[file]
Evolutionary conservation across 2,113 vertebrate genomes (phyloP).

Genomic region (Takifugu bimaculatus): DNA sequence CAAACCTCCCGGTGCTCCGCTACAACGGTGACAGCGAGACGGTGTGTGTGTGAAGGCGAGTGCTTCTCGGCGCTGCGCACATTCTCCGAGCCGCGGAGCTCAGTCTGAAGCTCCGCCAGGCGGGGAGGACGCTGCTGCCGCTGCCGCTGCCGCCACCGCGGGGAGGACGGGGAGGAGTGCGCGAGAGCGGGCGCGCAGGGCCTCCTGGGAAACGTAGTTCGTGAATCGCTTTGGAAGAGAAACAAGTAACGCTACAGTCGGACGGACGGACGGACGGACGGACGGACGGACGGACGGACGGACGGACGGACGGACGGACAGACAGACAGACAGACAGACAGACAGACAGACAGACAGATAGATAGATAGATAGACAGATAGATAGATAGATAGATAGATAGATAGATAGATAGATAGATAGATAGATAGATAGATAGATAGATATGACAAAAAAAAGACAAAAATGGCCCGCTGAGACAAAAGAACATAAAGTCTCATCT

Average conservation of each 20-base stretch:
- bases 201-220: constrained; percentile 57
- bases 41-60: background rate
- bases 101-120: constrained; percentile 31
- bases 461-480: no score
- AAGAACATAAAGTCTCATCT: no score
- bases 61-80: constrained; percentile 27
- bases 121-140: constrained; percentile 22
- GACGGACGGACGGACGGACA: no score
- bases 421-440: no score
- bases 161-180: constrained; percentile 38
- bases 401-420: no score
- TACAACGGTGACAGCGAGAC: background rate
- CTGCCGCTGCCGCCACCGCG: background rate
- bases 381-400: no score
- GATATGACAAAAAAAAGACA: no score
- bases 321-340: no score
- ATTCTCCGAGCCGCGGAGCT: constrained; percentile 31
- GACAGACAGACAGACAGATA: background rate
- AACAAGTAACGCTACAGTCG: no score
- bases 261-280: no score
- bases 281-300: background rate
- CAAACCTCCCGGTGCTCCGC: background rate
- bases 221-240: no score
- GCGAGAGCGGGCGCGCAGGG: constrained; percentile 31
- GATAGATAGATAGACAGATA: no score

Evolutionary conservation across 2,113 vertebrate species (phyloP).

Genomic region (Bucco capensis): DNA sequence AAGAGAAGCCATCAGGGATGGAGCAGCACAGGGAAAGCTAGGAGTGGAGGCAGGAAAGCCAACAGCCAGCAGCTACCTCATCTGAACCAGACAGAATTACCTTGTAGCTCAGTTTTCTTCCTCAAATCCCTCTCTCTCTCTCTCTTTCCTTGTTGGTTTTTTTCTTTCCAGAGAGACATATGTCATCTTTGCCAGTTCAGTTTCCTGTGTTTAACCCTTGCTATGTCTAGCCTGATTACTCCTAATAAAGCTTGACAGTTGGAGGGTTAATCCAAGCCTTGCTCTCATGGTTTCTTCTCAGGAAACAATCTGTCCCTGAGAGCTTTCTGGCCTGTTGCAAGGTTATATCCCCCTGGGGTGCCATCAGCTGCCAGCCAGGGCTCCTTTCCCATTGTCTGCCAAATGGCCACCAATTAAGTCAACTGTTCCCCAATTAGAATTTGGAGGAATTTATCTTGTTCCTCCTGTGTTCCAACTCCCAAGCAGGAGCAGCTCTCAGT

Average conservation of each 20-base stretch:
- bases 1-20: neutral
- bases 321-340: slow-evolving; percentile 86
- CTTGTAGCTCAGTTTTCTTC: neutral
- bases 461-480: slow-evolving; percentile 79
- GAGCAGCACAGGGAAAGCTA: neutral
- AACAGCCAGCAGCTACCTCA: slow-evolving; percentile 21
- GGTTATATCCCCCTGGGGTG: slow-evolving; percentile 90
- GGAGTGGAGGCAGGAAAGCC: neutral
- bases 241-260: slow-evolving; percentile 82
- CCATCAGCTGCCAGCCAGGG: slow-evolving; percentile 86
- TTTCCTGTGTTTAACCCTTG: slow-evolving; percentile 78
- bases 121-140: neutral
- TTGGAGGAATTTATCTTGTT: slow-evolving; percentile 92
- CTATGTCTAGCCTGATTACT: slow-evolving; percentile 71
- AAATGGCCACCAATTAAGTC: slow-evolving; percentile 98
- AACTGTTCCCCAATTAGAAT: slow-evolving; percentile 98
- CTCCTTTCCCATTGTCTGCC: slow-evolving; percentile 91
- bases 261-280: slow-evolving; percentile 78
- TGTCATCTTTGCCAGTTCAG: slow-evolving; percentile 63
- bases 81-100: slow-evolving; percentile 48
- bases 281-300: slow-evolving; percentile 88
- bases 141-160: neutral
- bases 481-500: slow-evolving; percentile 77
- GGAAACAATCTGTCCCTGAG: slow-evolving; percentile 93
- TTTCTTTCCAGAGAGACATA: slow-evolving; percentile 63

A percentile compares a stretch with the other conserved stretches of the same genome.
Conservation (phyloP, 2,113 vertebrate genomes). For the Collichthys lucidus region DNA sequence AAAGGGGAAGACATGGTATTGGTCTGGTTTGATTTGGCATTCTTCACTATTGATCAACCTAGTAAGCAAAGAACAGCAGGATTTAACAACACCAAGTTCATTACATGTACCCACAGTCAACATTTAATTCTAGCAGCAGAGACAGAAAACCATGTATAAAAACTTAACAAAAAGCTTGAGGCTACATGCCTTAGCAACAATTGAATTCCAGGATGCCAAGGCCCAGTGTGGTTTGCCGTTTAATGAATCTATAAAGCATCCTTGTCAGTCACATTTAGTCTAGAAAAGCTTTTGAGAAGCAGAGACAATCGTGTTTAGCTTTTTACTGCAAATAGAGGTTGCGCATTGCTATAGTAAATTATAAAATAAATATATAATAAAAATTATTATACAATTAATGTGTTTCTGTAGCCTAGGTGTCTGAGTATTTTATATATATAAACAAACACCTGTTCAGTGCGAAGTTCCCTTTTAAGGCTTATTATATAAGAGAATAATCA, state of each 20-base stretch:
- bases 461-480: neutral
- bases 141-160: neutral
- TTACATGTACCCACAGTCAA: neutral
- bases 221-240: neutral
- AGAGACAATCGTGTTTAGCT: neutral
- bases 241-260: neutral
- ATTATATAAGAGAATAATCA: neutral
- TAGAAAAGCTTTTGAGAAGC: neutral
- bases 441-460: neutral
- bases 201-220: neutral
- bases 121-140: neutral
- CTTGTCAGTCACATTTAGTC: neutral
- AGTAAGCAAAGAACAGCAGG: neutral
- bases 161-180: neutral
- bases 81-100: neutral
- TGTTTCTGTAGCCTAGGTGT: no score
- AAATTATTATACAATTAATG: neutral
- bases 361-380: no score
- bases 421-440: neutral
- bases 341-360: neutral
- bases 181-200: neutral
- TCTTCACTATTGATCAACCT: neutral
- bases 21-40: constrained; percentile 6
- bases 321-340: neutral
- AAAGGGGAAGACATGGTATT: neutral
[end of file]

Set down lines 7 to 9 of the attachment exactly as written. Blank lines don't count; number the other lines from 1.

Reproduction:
- bases 461-480: no score
- AAGAACATAAAGTCTCATCT: no score
- bases 61-80: constrained; percentile 27